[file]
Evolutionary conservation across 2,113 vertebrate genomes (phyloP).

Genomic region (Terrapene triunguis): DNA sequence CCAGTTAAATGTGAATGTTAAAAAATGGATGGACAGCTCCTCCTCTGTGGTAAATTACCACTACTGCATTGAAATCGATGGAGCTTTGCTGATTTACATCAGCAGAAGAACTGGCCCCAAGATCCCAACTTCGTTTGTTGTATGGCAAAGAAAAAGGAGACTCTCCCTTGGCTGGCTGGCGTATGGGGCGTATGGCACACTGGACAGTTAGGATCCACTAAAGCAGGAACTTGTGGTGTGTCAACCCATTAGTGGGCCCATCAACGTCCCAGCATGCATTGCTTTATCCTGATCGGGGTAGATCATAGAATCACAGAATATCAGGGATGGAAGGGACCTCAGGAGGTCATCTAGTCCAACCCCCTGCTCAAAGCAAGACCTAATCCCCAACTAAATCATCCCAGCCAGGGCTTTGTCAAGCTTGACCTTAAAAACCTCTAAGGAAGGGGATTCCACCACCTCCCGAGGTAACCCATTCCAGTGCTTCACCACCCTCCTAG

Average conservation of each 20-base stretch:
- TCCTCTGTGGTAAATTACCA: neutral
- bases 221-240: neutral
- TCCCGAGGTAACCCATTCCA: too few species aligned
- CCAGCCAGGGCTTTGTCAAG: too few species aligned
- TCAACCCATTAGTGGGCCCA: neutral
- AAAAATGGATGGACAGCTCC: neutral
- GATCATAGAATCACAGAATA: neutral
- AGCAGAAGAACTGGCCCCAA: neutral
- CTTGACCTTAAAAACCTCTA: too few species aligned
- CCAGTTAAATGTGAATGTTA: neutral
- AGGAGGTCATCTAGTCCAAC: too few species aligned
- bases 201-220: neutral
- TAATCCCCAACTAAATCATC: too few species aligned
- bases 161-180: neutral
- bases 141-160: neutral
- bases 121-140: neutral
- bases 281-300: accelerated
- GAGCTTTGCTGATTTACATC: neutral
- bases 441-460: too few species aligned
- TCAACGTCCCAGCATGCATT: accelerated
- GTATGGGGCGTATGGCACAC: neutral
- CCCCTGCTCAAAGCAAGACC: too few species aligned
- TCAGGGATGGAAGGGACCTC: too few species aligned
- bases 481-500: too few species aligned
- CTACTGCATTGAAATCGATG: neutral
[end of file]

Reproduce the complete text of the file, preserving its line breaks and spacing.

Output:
Evolutionary conservation across 2,113 vertebrate genomes (phyloP).

Genomic region (Terrapene triunguis): DNA sequence CCAGTTAAATGTGAATGTTAAAAAATGGATGGACAGCTCCTCCTCTGTGGTAAATTACCACTACTGCATTGAAATCGATGGAGCTTTGCTGATTTACATCAGCAGAAGAACTGGCCCCAAGATCCCAACTTCGTTTGTTGTATGGCAAAGAAAAAGGAGACTCTCCCTTGGCTGGCTGGCGTATGGGGCGTATGGCACACTGGACAGTTAGGATCCACTAAAGCAGGAACTTGTGGTGTGTCAACCCATTAGTGGGCCCATCAACGTCCCAGCATGCATTGCTTTATCCTGATCGGGGTAGATCATAGAATCACAGAATATCAGGGATGGAAGGGACCTCAGGAGGTCATCTAGTCCAACCCCCTGCTCAAAGCAAGACCTAATCCCCAACTAAATCATCCCAGCCAGGGCTTTGTCAAGCTTGACCTTAAAAACCTCTAAGGAAGGGGATTCCACCACCTCCCGAGGTAACCCATTCCAGTGCTTCACCACCCTCCTAG

Average conservation of each 20-base stretch:
- TCCTCTGTGGTAAATTACCA: neutral
- bases 221-240: neutral
- TCCCGAGGTAACCCATTCCA: too few species aligned
- CCAGCCAGGGCTTTGTCAAG: too few species aligned
- TCAACCCATTAGTGGGCCCA: neutral
- AAAAATGGATGGACAGCTCC: neutral
- GATCATAGAATCACAGAATA: neutral
- AGCAGAAGAACTGGCCCCAA: neutral
- CTTGACCTTAAAAACCTCTA: too few species aligned
- CCAGTTAAATGTGAATGTTA: neutral
- AGGAGGTCATCTAGTCCAAC: too few species aligned
- bases 201-220: neutral
- TAATCCCCAACTAAATCATC: too few species aligned
- bases 161-180: neutral
- bases 141-160: neutral
- bases 121-140: neutral
- bases 281-300: accelerated
- GAGCTTTGCTGATTTACATC: neutral
- bases 441-460: too few species aligned
- TCAACGTCCCAGCATGCATT: accelerated
- GTATGGGGCGTATGGCACAC: neutral
- CCCCTGCTCAAAGCAAGACC: too few species aligned
- TCAGGGATGGAAGGGACCTC: too few species aligned
- bases 481-500: too few species aligned
- CTACTGCATTGAAATCGATG: neutral